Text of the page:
There are many reasons why Chicago Cubs manager Joe Maddon won the National League Manager of the Year Award on Tuesday, but one nugget from ESPN Stats & Information sums it up best: The Cubs were the first team to start four position players in their age-23 seasons or younger in a playoff game since the 1966 Baltimore Orioles.
Young teams simply don’t win often in baseball. The grind is too long and the learning curve too tough. But the young Cubs thrived under Maddon. It was never just about the message he delivered to his team; it was about how he delivered it, right down to the vocabulary he used. He set the tone when he was hired in November 2014 by predicting a playoff run in 2015, but even he admitted late in the season it was something any manager would declare in the winter. No one knew for sure he could pull it off -- not even him. But Maddon has a way about him, a combination of being laid back yet focused. It’s the same mentality he wants from his players. And it helped win them a lot of games.
It starts with a relaxed tone, which benefits young teams in particular. Maddon was fortunate, of course, to have several mature rookies to work with. He gained their trust and the trust of his veterans quickly, as his reputation from his days in Tampa Bay preceded him. It didn’t hurt that leaders such as David Ross and Jon Lester saw firsthand what Maddon was capable of -- they battled the Rays for years while playing for the Boston Red Sox.
“His teams were always ready to play,” Lester said in spring training.
It sounded like a cliché, but it wasn’t. Maddon pushed the envelope with his young team, asking more of them as the season progressed. He kept the Cubs in the playoff race while his rookies learned what it took to succeed -- and when they were ready for more, the team took off.
His signature moment came when he benched three-time All-Star Starlin Castro. It seemed like an easy decision, but those moves are never as simple as they look on paper. He was straightforward to Castro and the public, preventing his words from being spun. When he pulled pitcher Jason Hammel from several starts, he again tested his player’s manager label. They were the right moves and they further earned the trust of the team. Even dealing with Lester’s throwing issues to first base, Maddon navigated around the obvious and showed respect to his veteran star.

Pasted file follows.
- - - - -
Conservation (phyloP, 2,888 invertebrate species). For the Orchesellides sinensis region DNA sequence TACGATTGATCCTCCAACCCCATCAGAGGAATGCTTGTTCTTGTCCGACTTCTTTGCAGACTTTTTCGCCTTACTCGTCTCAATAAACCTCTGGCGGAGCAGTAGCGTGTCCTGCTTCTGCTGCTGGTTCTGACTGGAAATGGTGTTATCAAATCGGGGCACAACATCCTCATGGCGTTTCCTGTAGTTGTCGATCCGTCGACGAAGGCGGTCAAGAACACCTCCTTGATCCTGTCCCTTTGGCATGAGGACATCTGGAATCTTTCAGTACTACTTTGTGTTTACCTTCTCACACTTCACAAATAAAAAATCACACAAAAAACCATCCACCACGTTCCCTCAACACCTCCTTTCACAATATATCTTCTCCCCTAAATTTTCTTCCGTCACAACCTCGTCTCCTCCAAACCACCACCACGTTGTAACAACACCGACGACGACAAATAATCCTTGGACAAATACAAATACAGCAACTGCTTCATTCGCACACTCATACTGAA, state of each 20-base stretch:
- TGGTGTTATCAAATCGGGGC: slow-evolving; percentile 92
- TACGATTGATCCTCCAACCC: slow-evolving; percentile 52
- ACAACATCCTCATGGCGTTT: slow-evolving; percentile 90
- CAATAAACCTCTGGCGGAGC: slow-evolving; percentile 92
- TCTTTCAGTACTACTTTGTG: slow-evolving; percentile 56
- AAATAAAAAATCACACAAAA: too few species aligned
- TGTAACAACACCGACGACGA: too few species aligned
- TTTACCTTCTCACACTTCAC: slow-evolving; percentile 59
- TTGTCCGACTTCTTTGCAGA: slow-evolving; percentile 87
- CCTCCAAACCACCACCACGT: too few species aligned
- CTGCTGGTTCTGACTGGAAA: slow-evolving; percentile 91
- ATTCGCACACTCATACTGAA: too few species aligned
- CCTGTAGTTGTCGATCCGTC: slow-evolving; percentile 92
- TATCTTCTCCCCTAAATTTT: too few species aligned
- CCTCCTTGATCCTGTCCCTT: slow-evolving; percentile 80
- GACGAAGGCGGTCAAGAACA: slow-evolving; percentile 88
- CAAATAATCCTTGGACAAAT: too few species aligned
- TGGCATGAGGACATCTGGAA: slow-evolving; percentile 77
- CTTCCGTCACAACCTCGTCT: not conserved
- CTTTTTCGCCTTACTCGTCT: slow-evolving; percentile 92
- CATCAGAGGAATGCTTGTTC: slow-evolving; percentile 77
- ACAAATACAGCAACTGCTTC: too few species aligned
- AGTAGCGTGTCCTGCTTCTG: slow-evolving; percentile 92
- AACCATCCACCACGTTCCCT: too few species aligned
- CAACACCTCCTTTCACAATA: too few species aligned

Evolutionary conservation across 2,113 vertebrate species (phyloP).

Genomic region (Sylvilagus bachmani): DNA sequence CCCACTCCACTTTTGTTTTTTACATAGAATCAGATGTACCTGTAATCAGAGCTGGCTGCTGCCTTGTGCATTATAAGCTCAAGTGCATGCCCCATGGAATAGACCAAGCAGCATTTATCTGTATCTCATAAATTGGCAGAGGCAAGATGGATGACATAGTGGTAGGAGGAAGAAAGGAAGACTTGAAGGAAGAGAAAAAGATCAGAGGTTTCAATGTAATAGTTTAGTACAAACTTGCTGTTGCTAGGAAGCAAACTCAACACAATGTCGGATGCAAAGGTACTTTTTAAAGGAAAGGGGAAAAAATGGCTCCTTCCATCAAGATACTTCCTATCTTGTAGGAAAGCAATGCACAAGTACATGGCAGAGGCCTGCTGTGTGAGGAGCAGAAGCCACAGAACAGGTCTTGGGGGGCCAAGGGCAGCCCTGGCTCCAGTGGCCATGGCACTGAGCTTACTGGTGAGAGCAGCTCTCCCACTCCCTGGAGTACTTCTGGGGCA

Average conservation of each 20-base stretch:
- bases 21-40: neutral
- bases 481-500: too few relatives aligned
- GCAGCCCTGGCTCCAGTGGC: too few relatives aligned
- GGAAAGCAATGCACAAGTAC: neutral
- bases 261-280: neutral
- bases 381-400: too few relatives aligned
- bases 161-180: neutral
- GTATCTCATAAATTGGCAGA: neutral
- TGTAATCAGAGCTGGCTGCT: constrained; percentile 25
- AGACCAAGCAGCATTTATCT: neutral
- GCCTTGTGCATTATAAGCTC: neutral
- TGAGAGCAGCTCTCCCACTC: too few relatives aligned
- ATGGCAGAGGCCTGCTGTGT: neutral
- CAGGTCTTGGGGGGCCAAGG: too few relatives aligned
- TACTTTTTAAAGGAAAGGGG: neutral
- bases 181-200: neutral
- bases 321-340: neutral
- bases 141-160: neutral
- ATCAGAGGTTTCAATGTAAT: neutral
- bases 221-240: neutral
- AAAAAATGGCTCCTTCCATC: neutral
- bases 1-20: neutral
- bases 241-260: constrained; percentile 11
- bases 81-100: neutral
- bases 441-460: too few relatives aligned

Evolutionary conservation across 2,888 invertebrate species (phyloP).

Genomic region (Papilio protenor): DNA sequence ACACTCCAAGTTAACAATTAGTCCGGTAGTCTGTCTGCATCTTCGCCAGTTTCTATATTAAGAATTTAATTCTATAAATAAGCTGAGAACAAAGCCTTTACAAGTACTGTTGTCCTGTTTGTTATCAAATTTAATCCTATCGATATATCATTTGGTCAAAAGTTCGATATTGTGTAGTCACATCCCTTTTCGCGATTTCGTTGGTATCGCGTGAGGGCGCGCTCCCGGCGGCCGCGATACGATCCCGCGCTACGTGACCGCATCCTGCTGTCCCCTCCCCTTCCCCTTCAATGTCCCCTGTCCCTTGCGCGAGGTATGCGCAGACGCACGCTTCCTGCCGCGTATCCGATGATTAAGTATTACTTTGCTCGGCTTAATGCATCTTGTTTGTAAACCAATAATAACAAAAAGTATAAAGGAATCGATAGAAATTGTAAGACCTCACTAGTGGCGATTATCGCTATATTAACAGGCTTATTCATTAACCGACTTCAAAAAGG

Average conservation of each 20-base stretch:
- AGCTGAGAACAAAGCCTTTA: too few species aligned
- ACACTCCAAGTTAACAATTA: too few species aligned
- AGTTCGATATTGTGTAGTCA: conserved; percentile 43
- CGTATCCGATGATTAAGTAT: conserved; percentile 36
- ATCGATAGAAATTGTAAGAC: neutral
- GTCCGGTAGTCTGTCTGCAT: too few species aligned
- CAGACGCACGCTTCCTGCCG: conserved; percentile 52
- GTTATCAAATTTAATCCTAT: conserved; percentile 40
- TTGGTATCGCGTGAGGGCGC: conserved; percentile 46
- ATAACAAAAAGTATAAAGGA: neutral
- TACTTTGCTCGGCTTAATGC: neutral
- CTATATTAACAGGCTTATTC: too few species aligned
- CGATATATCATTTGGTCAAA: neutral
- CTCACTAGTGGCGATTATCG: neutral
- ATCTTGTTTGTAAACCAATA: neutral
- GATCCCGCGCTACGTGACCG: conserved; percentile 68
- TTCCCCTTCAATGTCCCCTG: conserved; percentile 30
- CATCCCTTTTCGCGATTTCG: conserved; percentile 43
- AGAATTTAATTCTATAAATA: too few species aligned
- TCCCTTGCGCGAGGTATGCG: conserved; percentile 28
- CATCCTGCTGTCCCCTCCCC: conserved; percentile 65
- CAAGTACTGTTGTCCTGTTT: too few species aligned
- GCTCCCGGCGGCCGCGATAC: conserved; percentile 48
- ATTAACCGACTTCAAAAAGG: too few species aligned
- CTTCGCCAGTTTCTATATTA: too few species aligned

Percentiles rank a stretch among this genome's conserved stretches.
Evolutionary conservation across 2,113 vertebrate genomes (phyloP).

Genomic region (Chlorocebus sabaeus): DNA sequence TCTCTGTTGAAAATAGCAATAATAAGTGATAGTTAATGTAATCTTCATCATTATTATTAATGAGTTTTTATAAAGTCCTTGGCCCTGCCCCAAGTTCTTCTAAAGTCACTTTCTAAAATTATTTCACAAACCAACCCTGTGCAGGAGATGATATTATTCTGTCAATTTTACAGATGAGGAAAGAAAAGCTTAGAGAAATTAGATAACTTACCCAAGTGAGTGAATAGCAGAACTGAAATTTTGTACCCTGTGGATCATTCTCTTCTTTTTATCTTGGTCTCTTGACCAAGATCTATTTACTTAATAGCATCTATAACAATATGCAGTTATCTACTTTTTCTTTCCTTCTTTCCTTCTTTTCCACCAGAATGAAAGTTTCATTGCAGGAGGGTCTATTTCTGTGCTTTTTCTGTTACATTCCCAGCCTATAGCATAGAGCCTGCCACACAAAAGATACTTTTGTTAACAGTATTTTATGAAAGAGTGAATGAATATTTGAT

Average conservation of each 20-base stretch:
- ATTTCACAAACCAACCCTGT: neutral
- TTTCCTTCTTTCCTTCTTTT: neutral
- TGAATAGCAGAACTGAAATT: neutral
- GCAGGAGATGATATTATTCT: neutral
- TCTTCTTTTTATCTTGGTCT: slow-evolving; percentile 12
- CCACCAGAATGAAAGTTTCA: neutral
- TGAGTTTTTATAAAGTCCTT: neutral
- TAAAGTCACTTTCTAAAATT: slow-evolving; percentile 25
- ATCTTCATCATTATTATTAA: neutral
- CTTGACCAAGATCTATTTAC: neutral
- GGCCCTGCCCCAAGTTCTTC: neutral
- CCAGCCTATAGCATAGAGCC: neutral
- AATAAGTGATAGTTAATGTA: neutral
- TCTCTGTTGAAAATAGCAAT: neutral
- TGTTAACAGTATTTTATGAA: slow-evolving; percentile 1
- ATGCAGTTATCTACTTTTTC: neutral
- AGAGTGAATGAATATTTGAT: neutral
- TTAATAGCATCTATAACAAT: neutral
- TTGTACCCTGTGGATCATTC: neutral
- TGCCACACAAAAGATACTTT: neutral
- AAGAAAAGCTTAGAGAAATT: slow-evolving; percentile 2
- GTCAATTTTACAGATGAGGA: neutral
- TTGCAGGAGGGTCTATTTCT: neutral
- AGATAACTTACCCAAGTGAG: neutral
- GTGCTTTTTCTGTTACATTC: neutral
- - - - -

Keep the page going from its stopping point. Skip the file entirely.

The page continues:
Over and over again the Cubs manager proved he knew which buttons to push, even when they seemingly weren’t there to be touched. For example, closer Hector Rondon was taken out of his role midseason when Maddon sensed he needed a mental break. When Rondon returned, he was lights out. Maddon’s innate ability to know what’s best for his team might be his greatest skill. He avoided some early pitfalls with his sense for when a change had to be made. How many times do we lament a manager leaving his pitcher in a game too long? For better or worse Maddon was never reactionary.
He also knew his players. Dropping three-year collegiate players Kris Bryant and Kyle Schwarber in the middle of the lineup in a pennant race wasn’t an issue, but the younger Addison Russell needed a softer landing. Batting Russell ninth turned out to be sheer brilliance. It provided the 21-year-old with a chance to see better pitches than he would in the eighth spot and it kept pressure to a minimum -- who remembers the No. 9 hitter? Slowly but surely Russell improved, looking most comfortable when moved back to shortstop. Russell wasn’t ready for the majors when he came up, but Maddon found a unique way to tap his potential. Batting ninth was the right move.
Off the field we all know what Maddon brings to the table, and his philosophies about the game might be a perfect fit for the Cubs. The team traditionally sees a higher number of day games, so Maddon did away with normal procedures. The Cubs went nearly a month without taking batting practice at one point. He allowed his team to arrive an unheard-of 90 minutes before first pitch several times. If anyone can overcome the deficiencies of the Cubs' schedule, it’s Maddon. In fact, his team flourished in the dog days of August. They carried that momentum over to September and October and finished the regular season on an eight-game win streak.
Maddon was brilliant down the stretch. He took advantage of a loaded roster by resting his regulars, rotating them in and out of the lineup. The Cubs weren't out of gas when they were swept by the New York Mets in the NLCS. Maddon kept a young team fresh for seven months of baseball. They nearly played that long.
Both of the other finalists for the award, Terry Collins of the New York Mets and Mike Matheny of the St. Louis Cardinals, did masterful jobs this season. But the Cardinals weren’t the first team to overcome injuries and the Mets saw an infusion of talent at the trade deadline in the form of Yoenis Cespedes. Maddon was dealt Tommy Hunter and Dan Haren.
Considering all the elements, from being a first-year skipper in Chicago to managing a young roster to overseeing a team of extremes -- the Cubs struck out the most and walked the most -- Maddon navigated through a season in which a .500 record would have been considered successful. The Cubs were much better than that, earning Maddon his first NL Manager of the Year Award in his very first try in the league.
He deserved it.